Graduate Degrees in Economics
Students completing an M.A. or a Ph.D. in Economics find a rich array of career opportunities.
Teaching in colleges and universities is a primary occupation of economists with advanced degrees. Positions at four-year colleges and graduate schools typically require a Ph.D.
Teachers in most four-year colleges and all graduate schools are also engaged in research. Indeed, research is often the primary activity of graduate school faculty. Research interests are varied: from pure theory to applied economics, from the discovery of something new to the testing or synthesis of the already discovered, from individual scholarship to research as a member of a team. Publication of research is desirable because it subjects the ideas and findings to the scrutiny of others. Research economists are employed outside of academia as well. Virtually every agency or department of the federal government and many departments at the state level employ economists to study and evaluate the theoretical and practical effects of past and prospective policies. Private corporations also employ economists for market research and forecasting economics trends.
Economists both inside and outside academia frequently find themselves transformed into administrators. Much administration involves setting priorities and allocating scarce resources among alternative goals. These require economic reasoning. Understandably, economists are often asked to be administrators. This is particularly true in financial firms, but it also applies to other public and private institutions.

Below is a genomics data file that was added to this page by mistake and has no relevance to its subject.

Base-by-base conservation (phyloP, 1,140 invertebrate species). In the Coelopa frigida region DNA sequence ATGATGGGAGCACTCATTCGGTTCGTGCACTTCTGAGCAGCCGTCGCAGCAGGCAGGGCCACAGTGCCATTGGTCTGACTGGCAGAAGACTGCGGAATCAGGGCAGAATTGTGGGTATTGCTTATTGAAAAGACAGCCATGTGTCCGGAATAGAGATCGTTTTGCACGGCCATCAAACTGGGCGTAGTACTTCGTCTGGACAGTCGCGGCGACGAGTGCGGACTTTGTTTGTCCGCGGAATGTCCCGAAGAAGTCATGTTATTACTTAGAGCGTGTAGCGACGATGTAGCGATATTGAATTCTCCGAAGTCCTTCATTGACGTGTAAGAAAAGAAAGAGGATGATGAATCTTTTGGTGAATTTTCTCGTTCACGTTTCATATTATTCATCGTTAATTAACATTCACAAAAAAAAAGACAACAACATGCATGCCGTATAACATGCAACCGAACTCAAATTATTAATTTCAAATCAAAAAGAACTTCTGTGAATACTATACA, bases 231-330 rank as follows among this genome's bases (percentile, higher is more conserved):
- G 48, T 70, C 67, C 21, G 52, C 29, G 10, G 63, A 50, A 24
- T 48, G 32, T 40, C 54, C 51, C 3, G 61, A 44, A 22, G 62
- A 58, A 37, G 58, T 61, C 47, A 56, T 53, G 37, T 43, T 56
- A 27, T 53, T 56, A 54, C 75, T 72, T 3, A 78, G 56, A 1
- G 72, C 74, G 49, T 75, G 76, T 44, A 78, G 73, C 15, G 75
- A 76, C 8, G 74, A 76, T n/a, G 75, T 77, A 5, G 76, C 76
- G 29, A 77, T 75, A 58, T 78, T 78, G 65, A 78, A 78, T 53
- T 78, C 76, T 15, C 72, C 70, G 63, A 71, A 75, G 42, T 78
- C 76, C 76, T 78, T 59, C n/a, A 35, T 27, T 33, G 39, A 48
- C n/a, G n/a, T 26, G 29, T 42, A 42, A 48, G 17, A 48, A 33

Economists are consultants to businesses, governments, special interest groups, and public enterprises. Some economists associate with a consulting firm either on a full-time or a part-time basis. Other economists operate independently. Obviously, to be a successful consultant and individual must have an in-depth knowledge of a specialty field such as energy economics or pharmaceutical pricing or demand forecasting. Personal and professional connections count as well as knowledge. Economists with prestigious universities sometimes in effect sell the value of their affiliation in addition to the value of their services.
Graduate programs in economics require a strong background in mathematics and students are encouraged to take as many courses in this area as possible. First-year graduate students in economics invariably complain about the heavy and rigorous mathematical demands placed upon them. Indeed, introductory theory courses will seem more like courses in advanced math than in economics. Be ready. Some schools will allow you to make up a deficiency in math after enrolling, but this is often a poor substitute. It is best to begin with your mathematical tools in place and ready to use.
Essential courses for students entering a graduate program in economics include:
- Calculus I (MATH 201)
- Calculus II (MATH 202)
- Linear Algebra (MATH 300)
- Quantitative Methods I (QMTH 205)
- Quantitative Methods II (QMTH 206)
Additional courses that should prove useful include:
- Calculus III (MATH 301)
- Differential Equations (MATH 305)
- Optimization Techniques (MATH 375)
- Real Analysis I (MATH 509)
- Elements of Set Theory and Introduction to Topology (MATH 522)
- Probability and Statistics I (MATH 541)
- Probability and Statistics II (MATH 542)
Building your general research skills is also a good plan. Graduate students will be expected to engage in original research, make oral presentations, and write scholarly papers. Writing-intensive classes will help you develop some of these skills, but you should seek out undergraduate research opportunities. Ask faculty members if they could use volunteer research assistance. If you do complete a research project, ask if there might be a conference at which you could present your results in a professional setting. Potential graduate schools will be impressed.
The American Economics Association has excellent Web pages describing graduate education and careers in economics.